For the second proposition, is Bitcoin a means of value preservation? If we use the supply and demand rule, we see that the demand for it for use is limited, but the demand for investment is divided into two parts: buying from institutions, there is a high probability that it will not be promising in light of its low use, and the high volatility of Bitcoin, which does not make it comparable to gold according to the governance policies that many of these funds adhere to them. The maximum fluctuation of gold was 30% in 2013, which is a correction after a significant increase after the financial crisis, while Bitcoin fell 80% in 2014 and 2017. With the pandemic, the value of Bitcoin decreased 29%, as compared to 12% for gold, so the JP Morgan report explained that funds entering into Bitcoin are temporary and opportunistic. The second problem is the carbon emission of mining in light of a well-known algorithm and technology equation that consumes a high amount of electricity estimated to be equivalent as the amount consumed by New Zealand, as it requires cheap electricity sources that are produced from fossil fuels. The largest mining countries, which are China 65%, Russia 6.9%, and Iran 3.8% (according to Cambridge Bitcoin data), can impose laws that prevent funds from investing in Bitcoin for environmental reasons, such as those imposed on companies with a high carbon footprint. The energy that Bitcoin consumes in a single transaction creates a carbon emission equivalent to 700,000 for Visa, according to Digiconomist estimates, and this could force funds to impose on their government not to invest in Bitcoin and thus lose an investor that gives them stability, unlike the individual investor who is by nature more volatile with a shorter investment period. Only 1000 people own 40% of all Bitcoin, which are assets that do not generate returns, so these people have great influence, especially if one of them goes bankrupt for personal reasons or uses financial leverage against these assets or feels that Bitcoin has reached its maximum potential.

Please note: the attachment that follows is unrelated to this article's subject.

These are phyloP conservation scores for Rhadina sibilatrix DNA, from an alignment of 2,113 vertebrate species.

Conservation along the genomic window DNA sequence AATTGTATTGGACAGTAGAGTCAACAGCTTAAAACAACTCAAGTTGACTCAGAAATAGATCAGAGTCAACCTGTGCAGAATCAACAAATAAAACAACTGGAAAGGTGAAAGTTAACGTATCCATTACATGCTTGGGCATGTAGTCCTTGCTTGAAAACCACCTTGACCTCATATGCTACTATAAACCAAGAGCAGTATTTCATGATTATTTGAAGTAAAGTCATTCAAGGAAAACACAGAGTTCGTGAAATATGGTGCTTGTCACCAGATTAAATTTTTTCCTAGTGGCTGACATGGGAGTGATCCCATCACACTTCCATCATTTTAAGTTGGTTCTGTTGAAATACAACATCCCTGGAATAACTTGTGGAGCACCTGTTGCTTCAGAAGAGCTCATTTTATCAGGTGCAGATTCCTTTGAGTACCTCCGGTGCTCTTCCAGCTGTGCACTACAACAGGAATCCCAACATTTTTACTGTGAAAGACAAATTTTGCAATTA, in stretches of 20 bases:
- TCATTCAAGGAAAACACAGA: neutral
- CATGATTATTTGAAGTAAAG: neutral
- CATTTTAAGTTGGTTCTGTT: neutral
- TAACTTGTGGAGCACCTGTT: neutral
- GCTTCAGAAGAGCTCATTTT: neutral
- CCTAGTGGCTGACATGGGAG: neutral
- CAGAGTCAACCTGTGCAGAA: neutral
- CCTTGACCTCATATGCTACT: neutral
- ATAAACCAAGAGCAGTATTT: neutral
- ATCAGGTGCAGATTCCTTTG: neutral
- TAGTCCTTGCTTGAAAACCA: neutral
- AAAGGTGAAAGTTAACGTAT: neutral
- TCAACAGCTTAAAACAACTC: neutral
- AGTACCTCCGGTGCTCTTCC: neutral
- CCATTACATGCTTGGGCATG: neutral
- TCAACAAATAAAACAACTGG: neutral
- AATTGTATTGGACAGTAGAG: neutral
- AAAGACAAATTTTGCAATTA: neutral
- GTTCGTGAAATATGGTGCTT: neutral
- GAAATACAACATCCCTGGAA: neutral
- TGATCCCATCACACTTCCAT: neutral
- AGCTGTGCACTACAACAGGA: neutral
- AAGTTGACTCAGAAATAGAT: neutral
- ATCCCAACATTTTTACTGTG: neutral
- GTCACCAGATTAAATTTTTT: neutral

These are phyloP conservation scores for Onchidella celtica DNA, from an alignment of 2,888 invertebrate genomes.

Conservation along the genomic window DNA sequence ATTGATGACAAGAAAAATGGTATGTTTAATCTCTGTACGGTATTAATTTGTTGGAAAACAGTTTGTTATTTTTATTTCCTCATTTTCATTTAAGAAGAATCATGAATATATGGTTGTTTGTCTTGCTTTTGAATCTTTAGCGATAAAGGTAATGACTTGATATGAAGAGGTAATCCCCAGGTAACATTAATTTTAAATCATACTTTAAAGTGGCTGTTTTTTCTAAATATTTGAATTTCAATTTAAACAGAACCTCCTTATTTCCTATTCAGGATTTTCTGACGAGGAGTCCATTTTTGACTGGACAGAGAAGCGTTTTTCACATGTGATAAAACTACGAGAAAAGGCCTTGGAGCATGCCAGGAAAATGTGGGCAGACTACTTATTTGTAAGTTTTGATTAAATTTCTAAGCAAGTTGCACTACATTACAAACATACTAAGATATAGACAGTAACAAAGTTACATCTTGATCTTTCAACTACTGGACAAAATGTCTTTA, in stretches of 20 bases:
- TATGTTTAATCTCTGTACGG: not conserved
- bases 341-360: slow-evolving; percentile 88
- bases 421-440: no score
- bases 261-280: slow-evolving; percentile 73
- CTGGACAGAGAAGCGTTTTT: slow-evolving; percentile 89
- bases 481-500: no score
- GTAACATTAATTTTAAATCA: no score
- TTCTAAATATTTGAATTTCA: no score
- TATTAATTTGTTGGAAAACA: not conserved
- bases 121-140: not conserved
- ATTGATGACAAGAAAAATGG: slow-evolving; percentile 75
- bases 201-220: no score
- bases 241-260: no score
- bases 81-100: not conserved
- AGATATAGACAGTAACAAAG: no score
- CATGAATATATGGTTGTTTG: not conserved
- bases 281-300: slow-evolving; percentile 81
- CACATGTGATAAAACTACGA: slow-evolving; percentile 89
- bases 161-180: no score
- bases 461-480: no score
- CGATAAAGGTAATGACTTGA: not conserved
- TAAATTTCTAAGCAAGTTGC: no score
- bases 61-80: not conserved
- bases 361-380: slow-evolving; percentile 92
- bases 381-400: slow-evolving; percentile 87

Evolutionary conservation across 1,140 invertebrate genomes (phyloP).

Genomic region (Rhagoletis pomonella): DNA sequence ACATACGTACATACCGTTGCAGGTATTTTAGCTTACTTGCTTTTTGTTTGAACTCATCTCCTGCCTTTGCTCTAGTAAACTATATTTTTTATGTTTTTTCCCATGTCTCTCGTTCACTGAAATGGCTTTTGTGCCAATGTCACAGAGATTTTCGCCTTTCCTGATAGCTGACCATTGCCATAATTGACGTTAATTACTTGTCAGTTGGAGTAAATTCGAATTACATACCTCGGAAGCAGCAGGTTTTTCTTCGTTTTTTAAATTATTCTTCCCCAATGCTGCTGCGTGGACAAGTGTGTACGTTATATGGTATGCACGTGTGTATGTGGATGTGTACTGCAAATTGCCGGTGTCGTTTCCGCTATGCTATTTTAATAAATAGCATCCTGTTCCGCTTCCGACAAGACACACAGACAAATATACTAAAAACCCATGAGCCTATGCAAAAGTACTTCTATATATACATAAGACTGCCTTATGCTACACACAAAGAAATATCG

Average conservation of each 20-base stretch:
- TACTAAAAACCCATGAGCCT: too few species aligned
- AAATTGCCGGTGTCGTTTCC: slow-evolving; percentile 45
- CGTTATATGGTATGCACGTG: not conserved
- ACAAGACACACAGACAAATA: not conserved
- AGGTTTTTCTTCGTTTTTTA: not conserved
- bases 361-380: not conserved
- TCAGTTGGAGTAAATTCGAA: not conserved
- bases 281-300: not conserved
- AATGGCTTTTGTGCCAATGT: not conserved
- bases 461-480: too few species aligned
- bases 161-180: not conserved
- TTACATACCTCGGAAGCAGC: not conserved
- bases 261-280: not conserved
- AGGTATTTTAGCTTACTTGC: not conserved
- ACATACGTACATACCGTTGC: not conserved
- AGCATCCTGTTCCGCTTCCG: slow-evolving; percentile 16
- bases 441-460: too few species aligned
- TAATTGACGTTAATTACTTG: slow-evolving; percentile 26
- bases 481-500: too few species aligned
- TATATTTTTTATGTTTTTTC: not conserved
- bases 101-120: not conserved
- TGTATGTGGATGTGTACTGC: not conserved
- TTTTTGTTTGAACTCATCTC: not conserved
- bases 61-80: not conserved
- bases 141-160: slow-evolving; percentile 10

But what are the reasons for buying Bitcoin if we assume that it will not replace the monetary and banking system and does not preserve the value in a less volatile manner? I think that this digital object has an important use that we have not understood, and I will call it a high risk alternative investment for all types of investors, meaning that despite its high volatility, it is a saving and investment that is acceptable for a person who lives in a country suffering from turmoil and hyperinflation, such as Venezuela or Nigeria, which lacks security, and whose people are afraid of hoarding gold, unlike the Bitcoin code, or in countries outside the banking system that impose sanctions on them, such as Iran, and in rich countries if class differences are very pronounced and they no longer believe in financial markets. Bitcoin is an acceptable risk for these categories (better than buying a lottery ticket), and recently, with the high yield on bonds, institutional investors can see it as an alternative to high-repeat stocks. The market is expected to undergo a major correction, for example, since the beginning of the volatility, a high-repeat stock like Tesla has declined by 14% and Bitcoin rose 5%. The technology sector had the lowest returns during the same period due to the high-repeat rate. To date, Bitcoin represents 1.2% of the size of the global economy for the past year, for that Bitcoin is a good high risk alternative investment that is affected by geopolitical risks, economic crises and market movement, this is my observation and not a conclusive opinion.

In conclusion about Bitcoin, this modern digital object, while its economic role has been largely exaggerated, there has also been an exaggeration in canceling its importance and ignoring its addition. So far, I see it as an alternative investment with high risks that will continue to be highly volatile, but how knows about the future? There could be many new variables, which I may cover in years to come.

This article was originally published in, and translated from Saudi outlet Al Riyadh.